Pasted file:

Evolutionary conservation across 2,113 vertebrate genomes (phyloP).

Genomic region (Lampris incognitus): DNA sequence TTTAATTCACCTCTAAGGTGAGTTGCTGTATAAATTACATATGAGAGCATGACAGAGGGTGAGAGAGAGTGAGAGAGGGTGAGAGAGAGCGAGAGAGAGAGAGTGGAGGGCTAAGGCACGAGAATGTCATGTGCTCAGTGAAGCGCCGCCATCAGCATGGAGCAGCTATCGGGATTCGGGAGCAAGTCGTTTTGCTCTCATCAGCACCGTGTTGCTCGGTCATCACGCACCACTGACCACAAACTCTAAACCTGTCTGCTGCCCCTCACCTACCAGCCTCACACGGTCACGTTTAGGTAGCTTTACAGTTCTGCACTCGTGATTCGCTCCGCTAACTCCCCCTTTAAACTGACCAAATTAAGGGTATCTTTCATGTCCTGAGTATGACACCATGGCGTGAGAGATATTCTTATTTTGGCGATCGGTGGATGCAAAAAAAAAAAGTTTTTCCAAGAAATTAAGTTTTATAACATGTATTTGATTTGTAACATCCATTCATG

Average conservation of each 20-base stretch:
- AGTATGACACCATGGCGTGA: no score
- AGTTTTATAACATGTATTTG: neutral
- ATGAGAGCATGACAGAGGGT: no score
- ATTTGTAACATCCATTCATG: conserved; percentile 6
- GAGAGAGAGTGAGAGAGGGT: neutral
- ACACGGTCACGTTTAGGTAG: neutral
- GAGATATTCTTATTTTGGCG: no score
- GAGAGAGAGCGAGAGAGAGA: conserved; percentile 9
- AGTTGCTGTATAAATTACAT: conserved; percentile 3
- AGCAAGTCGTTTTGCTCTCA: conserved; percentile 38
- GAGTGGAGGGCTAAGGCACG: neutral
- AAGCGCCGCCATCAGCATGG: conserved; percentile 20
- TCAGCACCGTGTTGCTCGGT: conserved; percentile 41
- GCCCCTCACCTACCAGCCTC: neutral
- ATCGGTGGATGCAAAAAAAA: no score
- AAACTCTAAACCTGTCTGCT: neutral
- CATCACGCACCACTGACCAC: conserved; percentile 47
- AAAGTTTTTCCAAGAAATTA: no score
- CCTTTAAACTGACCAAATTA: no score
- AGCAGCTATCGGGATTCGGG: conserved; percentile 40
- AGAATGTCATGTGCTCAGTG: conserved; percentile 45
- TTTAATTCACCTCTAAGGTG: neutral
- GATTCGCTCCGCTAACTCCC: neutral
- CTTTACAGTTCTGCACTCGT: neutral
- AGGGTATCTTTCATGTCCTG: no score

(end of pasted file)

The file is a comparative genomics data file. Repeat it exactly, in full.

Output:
Evolutionary conservation across 2,113 vertebrate genomes (phyloP).

Genomic region (Lampris incognitus): DNA sequence TTTAATTCACCTCTAAGGTGAGTTGCTGTATAAATTACATATGAGAGCATGACAGAGGGTGAGAGAGAGTGAGAGAGGGTGAGAGAGAGCGAGAGAGAGAGAGTGGAGGGCTAAGGCACGAGAATGTCATGTGCTCAGTGAAGCGCCGCCATCAGCATGGAGCAGCTATCGGGATTCGGGAGCAAGTCGTTTTGCTCTCATCAGCACCGTGTTGCTCGGTCATCACGCACCACTGACCACAAACTCTAAACCTGTCTGCTGCCCCTCACCTACCAGCCTCACACGGTCACGTTTAGGTAGCTTTACAGTTCTGCACTCGTGATTCGCTCCGCTAACTCCCCCTTTAAACTGACCAAATTAAGGGTATCTTTCATGTCCTGAGTATGACACCATGGCGTGAGAGATATTCTTATTTTGGCGATCGGTGGATGCAAAAAAAAAAAGTTTTTCCAAGAAATTAAGTTTTATAACATGTATTTGATTTGTAACATCCATTCATG

Average conservation of each 20-base stretch:
- AGTATGACACCATGGCGTGA: no score
- AGTTTTATAACATGTATTTG: neutral
- ATGAGAGCATGACAGAGGGT: no score
- ATTTGTAACATCCATTCATG: conserved; percentile 6
- GAGAGAGAGTGAGAGAGGGT: neutral
- ACACGGTCACGTTTAGGTAG: neutral
- GAGATATTCTTATTTTGGCG: no score
- GAGAGAGAGCGAGAGAGAGA: conserved; percentile 9
- AGTTGCTGTATAAATTACAT: conserved; percentile 3
- AGCAAGTCGTTTTGCTCTCA: conserved; percentile 38
- GAGTGGAGGGCTAAGGCACG: neutral
- AAGCGCCGCCATCAGCATGG: conserved; percentile 20
- TCAGCACCGTGTTGCTCGGT: conserved; percentile 41
- GCCCCTCACCTACCAGCCTC: neutral
- ATCGGTGGATGCAAAAAAAA: no score
- AAACTCTAAACCTGTCTGCT: neutral
- CATCACGCACCACTGACCAC: conserved; percentile 47
- AAAGTTTTTCCAAGAAATTA: no score
- CCTTTAAACTGACCAAATTA: no score
- AGCAGCTATCGGGATTCGGG: conserved; percentile 40
- AGAATGTCATGTGCTCAGTG: conserved; percentile 45
- TTTAATTCACCTCTAAGGTG: neutral
- GATTCGCTCCGCTAACTCCC: neutral
- CTTTACAGTTCTGCACTCGT: neutral
- AGGGTATCTTTCATGTCCTG: no score